This summer, my cousin and his family (wife and two kids) decided to go live in France for two months. The experience will be an enriching one for his kids. I suspect many of my friends would choose to go on an extended meditation retreat, do their yoga teacher training, take up an immersion course or work on a volunteer project.


Is an 8% salary adjustment worth the opportunity to explore and experience something you find meaningful and worthwhile?


Unpaid vacation time


Building on the unpaid sabbatical concept, what if vacation time was unpaid and unlimited. The on-demand economy is already there. An Uber driver or Upwork freelancer who chooses not to work today is not paid today. This may be a preview of what will happen in other industries.


One way to structure unpaid vacation time would be to decide what the baseline vacation days are that are included in the salary and give people the option to take additional vacation time (similar to the buy-back model).


Another way to structure this would be to assume 0 vacation days to start with. This would mean first increasing salaries. If standard is 3 weeks of vacation, then salaries would increase by 5.8%. And then provide the option to take unpaid vacation time at a daily rate.

  • $75,000 base salary

  • $79,000 adjusted salary (assuming no paid vacation)

  • 235 work days

  • $336 cost per vacation day

  • 30 vacation days (assumption)

  • $69,000 actual salary (assuming 30 unpaid vacation days)

This model is similar to the buy-back structure, I think providing clarity on how a vacation program changes is needed in any model for the Dream Program.


A combination of the above


There are also interesting combinations that are possible using the models outlined above.

For example, first increase salaries to reflect no paid vacation. Then move to a 4 day workweek, with a 12% salary reduction. Then provide the option to buy-back between 0 and 20 days a year at $X/day or the option for a one-month unpaid sabbatical at $Y/month.


Based on the industry, organization size, culture, financial situation and customer demands, the Dream Program should be custom-crafted for the specific needs you have. If you like the idea but are unsure of which tactics make the most sense for your culture, I would suggest sharing this essay with a few people in your organization. Ask them what they think. Consider designing a pilot program. If you are not in a position of authority or leadership to make such a decision but want your organization’s leaders to be inspired by this, send me their email address and I will share with them this essay directly (without mentioning your name). If they do not respond, I will follow-up with them. And if they do respond, I’ll share with you what they say.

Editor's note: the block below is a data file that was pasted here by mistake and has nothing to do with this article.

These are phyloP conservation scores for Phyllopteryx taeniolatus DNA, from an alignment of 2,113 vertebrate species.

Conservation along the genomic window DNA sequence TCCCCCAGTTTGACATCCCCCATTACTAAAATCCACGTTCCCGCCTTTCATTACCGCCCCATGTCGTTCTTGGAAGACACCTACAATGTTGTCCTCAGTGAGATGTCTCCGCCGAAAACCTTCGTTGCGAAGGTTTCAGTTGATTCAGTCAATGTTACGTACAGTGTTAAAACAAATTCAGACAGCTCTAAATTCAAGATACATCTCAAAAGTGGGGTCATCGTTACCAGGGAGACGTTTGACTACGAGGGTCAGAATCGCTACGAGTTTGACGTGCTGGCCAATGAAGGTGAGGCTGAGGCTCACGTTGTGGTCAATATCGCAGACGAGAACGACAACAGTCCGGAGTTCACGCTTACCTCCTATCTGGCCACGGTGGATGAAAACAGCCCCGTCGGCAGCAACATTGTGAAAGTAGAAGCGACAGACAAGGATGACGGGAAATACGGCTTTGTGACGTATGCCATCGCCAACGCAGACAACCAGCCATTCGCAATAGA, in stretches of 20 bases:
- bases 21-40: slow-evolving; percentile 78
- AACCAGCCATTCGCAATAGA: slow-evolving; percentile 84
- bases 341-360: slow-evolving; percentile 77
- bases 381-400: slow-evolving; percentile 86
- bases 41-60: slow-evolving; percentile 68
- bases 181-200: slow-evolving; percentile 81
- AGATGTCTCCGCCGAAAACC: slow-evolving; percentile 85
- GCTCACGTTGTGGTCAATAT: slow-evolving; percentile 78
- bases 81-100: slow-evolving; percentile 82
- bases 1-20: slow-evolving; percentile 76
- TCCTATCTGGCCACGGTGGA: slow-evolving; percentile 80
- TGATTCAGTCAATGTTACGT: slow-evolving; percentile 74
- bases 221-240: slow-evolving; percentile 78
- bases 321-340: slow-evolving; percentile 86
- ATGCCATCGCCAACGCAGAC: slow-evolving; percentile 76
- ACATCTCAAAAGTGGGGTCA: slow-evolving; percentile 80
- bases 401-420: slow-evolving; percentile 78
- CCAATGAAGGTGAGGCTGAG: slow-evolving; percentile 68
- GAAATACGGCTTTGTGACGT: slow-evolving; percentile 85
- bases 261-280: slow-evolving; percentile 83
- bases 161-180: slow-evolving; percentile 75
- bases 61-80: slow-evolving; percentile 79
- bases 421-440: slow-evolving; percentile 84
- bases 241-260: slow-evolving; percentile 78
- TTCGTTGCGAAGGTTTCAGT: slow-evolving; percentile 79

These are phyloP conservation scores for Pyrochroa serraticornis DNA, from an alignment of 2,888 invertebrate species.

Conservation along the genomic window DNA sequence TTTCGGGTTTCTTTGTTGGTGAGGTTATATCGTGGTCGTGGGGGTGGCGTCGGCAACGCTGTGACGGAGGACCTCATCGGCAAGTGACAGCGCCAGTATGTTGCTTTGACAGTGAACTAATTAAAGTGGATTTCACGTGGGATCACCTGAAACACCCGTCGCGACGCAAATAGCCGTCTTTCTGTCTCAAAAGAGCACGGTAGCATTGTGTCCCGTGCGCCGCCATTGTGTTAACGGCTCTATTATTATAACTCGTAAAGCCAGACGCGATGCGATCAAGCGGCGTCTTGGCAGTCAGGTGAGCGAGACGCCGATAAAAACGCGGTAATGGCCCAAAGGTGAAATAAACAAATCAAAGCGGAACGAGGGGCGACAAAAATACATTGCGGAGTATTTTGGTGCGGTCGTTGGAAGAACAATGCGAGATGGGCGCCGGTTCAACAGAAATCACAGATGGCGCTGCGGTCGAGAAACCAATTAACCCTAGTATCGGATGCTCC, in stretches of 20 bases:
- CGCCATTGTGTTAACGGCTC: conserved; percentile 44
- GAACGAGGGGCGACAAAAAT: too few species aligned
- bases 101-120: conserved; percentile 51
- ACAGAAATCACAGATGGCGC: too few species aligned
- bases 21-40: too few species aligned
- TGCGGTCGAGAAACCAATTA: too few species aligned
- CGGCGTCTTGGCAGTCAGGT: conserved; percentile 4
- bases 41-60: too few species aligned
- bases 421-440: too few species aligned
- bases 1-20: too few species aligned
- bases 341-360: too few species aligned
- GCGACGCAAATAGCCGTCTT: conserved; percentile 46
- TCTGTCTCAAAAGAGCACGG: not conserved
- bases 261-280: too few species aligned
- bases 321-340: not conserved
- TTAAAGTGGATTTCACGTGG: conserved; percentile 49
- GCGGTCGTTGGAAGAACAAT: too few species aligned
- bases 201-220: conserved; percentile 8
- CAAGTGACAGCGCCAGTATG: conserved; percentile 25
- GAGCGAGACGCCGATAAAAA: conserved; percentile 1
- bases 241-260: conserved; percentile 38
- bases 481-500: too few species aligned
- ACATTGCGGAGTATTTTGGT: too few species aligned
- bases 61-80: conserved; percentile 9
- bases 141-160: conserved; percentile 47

Resetting our priorities


The culture I grew up with led me to believe that I should prioritize my profession first, my relationships second and myself third. And I had previously lived following this sequence. What I experienced was that by the time I got to myself, I didn’t have any time, energy or money left. When I was not working, my time would be filled with commitments to other people.


And then things changed. As I started to become more introspective a few years ago (and used tools like meditation, yoga, reading and journaling to learn more about myself), I noticed that feeling happy, content and at peace was sitting inside of me. The priorities were reset.

Once I prioritize myself, I feel grounded and connected with my truth. After that, while I spend time with those close to me, I show up with an energy and presence that is authentic. I start to naturally feel supported, as others feel my passion and spark. And feeling encouraged, I then can focus on my profession, with greater confidence, conviction and clarity.


This is how I have learned to avoid burnout and experience greater fulfillment, connection and meaning from my work and relationships.


The Dream Program is designed to be that helpful hand, encouraging you to invest in yourself. Be it physically, mentally, emotionally, creatively or however else. So that you can show up with greater energy and enthusiasm for those people close to you, feel supported by them and take on your life’s work with full enthusiasm.


A vision for a different future


People generally are happy, calm, relaxed or energized on a Monday morning and feel depleted, tired, angry or fatigued on a Friday afternoon. We know from our own experience that taking time to rest allows us to show up as our best selves at work.


Life is not a linear path and needs flexibility. If one is caring for an aging parent or child with specific needs, dealing with a mental health challenge (which 1 in 4 people do every year) or is curious to explore a place, culture, topic or skill, the Dream Program offers some guilt-free options to do so.


The benefits for organizations are clear. The trust built by showing we care about you will be seen through higher quality of work and stronger commitment. Focus and efficiency will improve from within the heart of the organization. Flexibility will attract greater diversity in the workplace. Team members will have the mental space to solve real problems and develop new insights. Over the next few years (while this remains a novelty), it will also be seen as a differentiator in a competitive market. But most importantly, as a leader, it is an opportunity to reflect the values of the organization in a practical, tangible manner.


There are risks and reasons the Dream Program may not work. That comes with the territory of being an innovative organization. It is not only about what you work on but also how you work. As a leader, if I can help those around me live their dreams, that’s plenty meaning and purpose for me.


I look forward to Friday, so that I can start writing my book.